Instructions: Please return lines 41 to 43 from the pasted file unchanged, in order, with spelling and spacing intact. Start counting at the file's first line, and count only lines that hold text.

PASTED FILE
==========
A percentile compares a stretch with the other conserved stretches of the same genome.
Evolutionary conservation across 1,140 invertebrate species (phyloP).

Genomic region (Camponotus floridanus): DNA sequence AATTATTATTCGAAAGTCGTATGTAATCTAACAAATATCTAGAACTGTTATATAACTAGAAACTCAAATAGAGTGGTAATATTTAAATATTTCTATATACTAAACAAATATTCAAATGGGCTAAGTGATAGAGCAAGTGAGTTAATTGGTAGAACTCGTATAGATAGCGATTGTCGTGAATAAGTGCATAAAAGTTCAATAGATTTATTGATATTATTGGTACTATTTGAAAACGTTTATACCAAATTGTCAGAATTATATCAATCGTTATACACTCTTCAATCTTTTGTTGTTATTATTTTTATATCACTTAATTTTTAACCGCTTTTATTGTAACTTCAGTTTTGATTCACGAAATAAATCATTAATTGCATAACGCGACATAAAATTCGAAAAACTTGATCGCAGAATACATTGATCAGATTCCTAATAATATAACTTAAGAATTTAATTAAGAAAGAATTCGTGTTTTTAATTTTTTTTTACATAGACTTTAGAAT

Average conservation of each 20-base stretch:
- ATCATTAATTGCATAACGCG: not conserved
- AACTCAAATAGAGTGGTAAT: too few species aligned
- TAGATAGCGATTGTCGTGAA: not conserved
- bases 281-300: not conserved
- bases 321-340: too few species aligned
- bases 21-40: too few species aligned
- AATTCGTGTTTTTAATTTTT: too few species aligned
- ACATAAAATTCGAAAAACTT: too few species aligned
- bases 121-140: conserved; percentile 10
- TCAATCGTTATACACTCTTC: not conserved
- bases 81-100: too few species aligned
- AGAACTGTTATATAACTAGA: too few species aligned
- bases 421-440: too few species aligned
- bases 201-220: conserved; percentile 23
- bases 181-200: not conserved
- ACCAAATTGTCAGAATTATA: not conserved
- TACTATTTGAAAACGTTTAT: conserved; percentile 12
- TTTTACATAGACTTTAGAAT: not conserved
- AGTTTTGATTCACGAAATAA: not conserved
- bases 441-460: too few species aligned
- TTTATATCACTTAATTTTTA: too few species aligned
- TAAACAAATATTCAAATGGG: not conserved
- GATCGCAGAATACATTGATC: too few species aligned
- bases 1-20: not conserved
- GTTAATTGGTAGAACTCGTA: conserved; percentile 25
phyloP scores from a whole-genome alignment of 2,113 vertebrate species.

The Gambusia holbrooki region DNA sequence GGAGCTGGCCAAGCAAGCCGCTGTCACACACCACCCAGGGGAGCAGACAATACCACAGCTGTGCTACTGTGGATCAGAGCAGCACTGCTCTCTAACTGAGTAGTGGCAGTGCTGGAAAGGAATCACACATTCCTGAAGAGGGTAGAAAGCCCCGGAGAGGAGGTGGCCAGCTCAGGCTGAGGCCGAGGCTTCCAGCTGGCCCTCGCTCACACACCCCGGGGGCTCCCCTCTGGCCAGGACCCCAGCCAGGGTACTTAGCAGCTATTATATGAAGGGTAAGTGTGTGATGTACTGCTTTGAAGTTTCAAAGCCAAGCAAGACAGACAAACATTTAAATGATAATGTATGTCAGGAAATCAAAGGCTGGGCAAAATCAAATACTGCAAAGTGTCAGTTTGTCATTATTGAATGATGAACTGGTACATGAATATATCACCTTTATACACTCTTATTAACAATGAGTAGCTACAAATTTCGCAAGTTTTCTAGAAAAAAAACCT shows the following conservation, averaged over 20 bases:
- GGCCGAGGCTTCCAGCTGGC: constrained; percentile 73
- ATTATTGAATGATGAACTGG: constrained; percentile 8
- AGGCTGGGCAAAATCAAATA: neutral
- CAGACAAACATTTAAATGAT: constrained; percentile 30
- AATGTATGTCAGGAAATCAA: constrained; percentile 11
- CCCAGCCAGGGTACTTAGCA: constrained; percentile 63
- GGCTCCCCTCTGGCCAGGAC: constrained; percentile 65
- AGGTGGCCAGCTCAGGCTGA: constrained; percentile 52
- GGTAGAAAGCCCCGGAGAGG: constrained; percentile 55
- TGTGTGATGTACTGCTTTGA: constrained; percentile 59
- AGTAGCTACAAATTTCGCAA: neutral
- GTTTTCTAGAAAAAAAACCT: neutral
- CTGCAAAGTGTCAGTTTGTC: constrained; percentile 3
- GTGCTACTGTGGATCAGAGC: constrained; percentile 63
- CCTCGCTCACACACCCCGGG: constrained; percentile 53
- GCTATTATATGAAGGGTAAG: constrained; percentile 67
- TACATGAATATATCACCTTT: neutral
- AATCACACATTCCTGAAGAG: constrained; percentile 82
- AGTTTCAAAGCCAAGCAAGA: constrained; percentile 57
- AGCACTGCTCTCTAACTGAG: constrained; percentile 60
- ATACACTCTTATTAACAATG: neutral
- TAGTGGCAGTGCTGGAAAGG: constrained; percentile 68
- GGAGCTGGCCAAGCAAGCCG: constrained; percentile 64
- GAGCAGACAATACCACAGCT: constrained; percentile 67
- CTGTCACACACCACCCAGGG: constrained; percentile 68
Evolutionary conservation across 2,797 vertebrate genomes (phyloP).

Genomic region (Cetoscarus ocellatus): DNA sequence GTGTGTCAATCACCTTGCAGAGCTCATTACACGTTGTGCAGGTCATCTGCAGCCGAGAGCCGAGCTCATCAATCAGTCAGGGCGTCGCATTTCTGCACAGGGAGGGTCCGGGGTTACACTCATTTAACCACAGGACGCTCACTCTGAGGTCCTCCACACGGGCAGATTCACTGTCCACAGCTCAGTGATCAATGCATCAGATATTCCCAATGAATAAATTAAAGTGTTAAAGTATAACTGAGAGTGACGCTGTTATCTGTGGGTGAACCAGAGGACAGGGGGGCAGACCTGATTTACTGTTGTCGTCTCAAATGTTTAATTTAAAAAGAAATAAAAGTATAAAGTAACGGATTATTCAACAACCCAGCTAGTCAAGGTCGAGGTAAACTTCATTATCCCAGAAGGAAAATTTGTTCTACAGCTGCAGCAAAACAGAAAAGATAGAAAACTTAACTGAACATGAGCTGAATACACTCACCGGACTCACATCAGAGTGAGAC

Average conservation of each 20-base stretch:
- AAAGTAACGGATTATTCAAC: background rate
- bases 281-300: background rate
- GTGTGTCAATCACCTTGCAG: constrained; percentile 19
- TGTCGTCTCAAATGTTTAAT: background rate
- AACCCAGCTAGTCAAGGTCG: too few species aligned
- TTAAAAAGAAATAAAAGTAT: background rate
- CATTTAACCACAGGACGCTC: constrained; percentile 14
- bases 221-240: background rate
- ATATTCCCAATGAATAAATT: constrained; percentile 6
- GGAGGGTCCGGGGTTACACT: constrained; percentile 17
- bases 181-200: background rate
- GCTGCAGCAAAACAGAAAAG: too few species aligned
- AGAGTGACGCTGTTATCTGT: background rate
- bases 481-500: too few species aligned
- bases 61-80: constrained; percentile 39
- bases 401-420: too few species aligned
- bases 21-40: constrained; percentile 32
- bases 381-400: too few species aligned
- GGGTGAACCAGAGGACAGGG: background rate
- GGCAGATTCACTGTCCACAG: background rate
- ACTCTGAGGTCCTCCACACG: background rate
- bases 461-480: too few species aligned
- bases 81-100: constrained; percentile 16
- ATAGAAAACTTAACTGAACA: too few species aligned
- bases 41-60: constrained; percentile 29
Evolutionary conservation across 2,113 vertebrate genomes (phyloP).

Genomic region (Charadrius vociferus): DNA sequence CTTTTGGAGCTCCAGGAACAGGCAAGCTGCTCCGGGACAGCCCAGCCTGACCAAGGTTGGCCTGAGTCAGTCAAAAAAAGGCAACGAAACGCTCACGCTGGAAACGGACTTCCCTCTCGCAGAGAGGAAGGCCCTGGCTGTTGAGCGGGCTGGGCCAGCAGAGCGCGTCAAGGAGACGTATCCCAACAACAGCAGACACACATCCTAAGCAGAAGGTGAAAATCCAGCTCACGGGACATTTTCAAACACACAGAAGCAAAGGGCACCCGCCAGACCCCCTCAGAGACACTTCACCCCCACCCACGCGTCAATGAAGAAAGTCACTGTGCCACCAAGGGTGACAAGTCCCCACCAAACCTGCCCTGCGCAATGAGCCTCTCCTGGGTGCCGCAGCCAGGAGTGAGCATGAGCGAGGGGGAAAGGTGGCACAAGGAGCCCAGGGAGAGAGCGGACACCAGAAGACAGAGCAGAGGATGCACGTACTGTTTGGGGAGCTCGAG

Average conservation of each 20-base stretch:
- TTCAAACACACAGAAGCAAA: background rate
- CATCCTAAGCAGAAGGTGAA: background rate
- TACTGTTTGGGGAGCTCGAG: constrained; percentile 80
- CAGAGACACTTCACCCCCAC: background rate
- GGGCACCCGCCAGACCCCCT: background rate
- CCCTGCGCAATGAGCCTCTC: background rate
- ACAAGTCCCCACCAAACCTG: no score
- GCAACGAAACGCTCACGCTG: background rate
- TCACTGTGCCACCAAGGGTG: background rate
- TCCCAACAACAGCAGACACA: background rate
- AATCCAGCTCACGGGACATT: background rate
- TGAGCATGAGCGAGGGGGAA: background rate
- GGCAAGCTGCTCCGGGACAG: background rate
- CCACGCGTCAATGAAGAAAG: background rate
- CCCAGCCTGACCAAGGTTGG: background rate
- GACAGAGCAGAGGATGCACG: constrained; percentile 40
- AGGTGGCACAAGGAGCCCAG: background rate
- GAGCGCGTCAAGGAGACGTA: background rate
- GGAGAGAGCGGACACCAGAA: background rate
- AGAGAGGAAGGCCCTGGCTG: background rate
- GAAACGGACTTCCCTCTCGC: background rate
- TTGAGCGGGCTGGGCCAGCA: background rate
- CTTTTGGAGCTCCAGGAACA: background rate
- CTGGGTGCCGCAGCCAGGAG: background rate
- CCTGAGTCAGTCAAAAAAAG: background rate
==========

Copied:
- TGTGTGATGTACTGCTTTGA: constrained; percentile 59
- AGTAGCTACAAATTTCGCAA: neutral
- GTTTTCTAGAAAAAAAACCT: neutral